Hearing the word “cancer” might bring to mind things like chemotherapy, surgery or radiation.
Cleveland Clinic is a non-profit academic medical center. Advertising on our site helps support our mission. We do not endorse non-Cleveland Clinic products or services. Policy
But if it’s prostate cancer that you’ve been diagnosed with, take heart – those things may not necessarily be part of your future.
There definitely will, however, be some important decisions to make. Your loved ones and your care team can help you decide the best next steps after diagnosis.
Assessing whether the cancer should be treated
Eric Klein, MD, a urologist and surgeon, explains that as you talk through treatment options with your care team, there are some key factors to consider:
- Aggressiveness of the cancer.
The cancer’s aggressiveness will be determined primarily by what a pathologist sees when he or she looks at the biopsy from your prostate, including the grade of the cancer (how aggressive it looks) and the volume of the cancer (how much is in the biopsy), as well as PSA levels.
Some prostate cancers are slow-growing and low-risk, meaning it may be years before they cause any symptoms or health problems — if they ever do at all. In some cases, men may decide that these low-risk cancers, combined with the potential for serious side effects associated with treatment, warrant holding off on treatment until it’s absolutely necessary. This process of closely monitoring the cancer’s progress over time is called active surveillance.
Genomic tests can help distinguish low- and intermediate-grade cancers that need treatment immediately from those that may be appropriate for active surveillance.
If you have a higher-grade cancer, you can expect to have an imaging study, like an MRI of the pelvis or a bone scan, to determine if the cancer has spread.
Your cancer care team
A multidisciplinary care team will be there to counsel you as you go through this process. It will likely include a urologist, a radiation oncologist, a primary care physician and perhaps a medical oncologist.
Your spouse and/or family members are also important players on the team.
A word about active surveillance
It’s important to note that deciding to take the active surveillance path isn’t the same as not doing anything; rather, it’s closely monitoring the status of your cancer and deferring treatment until the cancer shows signs of progressing. By now it’s a widely adopted and well-studied approach for men with low-risk cancers.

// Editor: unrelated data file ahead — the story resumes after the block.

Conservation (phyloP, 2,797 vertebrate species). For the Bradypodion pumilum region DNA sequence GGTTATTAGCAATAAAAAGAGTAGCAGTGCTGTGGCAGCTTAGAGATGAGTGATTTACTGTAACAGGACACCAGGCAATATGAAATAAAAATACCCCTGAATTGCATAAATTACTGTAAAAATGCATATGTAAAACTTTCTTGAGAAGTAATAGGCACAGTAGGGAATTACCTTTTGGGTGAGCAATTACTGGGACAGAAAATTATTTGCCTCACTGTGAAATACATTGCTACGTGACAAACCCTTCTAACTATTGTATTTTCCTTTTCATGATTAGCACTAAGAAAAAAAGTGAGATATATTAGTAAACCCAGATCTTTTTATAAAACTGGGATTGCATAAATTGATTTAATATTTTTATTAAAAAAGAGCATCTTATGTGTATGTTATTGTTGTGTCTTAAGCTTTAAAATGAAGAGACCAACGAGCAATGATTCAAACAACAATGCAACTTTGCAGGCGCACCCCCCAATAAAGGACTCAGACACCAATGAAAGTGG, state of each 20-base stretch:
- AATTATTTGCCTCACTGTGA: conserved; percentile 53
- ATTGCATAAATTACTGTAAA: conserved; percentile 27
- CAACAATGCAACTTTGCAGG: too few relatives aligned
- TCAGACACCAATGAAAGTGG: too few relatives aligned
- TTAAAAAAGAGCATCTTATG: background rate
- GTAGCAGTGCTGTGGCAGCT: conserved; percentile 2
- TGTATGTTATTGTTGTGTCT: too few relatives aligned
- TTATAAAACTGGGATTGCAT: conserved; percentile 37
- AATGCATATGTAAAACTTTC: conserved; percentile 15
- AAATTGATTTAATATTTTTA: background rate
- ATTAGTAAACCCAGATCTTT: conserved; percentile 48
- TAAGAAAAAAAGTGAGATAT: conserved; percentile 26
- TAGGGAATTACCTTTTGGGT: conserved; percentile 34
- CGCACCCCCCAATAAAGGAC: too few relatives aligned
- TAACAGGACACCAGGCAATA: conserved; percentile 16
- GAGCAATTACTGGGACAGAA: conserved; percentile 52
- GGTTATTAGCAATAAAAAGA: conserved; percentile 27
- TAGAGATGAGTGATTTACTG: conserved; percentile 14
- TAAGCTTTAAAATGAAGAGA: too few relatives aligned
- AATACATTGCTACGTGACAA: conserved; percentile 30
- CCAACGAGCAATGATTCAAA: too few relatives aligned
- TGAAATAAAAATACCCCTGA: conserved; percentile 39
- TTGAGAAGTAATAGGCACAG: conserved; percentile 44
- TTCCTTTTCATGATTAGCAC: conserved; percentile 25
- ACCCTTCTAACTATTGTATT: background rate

“It’s definitely been embraced by the urologic community as we’ve learned how to use it,” Dr. Klein says. “We know who’s a candidate and who isn’t. For the right patient with low-volume, low-grade cancer, then active surveillance is actually the recommended choice.”
Your doctors will always want to do a second test to reduce the likeliness of testing error and confirm that a higher-grade cancer hasn’t been overlooked. The second test could be a repeat biopsy, an MRI or a genomic test.
If you are a good candidate for active surveillance and choose to go that route, your surveillance plan may involve a digital rectal exam and PSA test every six months, as well as an MRI once a year and periodic repeat biopsies.
An arsenal of therapies
If a tumor is judged to need treatment, there are several treatment options to be explored:
- Radical prostatectomy: A surgeon removes the prostate and lymph nodes.
- External beam radiation therapy: High-energy rays are emitted from a machine outside the body to kill cancer cells and shrink tumors.
- Brachytherapy: Small “seeds” that release radiation over time are inserted into the prostate. This treatment may be appropriate for men with a cancer that is contained within or near the prostate.
There are also some alternative therapies that may be used in special circumstances, such as cryotherapy, where a probe is used to freeze and kill cancer cells, or high-intensity focused ultrasound, which uses high-energy sound waves to kill cancer cells.
An up-and-coming treatment called focal therapy aims to destroy small tumors in the prostate in a targeted fashion using a variety of noninvasive techniques. This could be appropriate for men with low- or intermediate-risk cancers with tumors that have not grown beyond the prostate, but Dr. Klein says there isn’t a lot of experience with it yet.
Surgery, radiation, and brachytherapy have been refined and improved over many years. Today, prostate cancer has one of the highest survival rates of any type of cancer. So, do not despair. Take the time you need to find doctors you trust and make a decision that you feel comfortable with.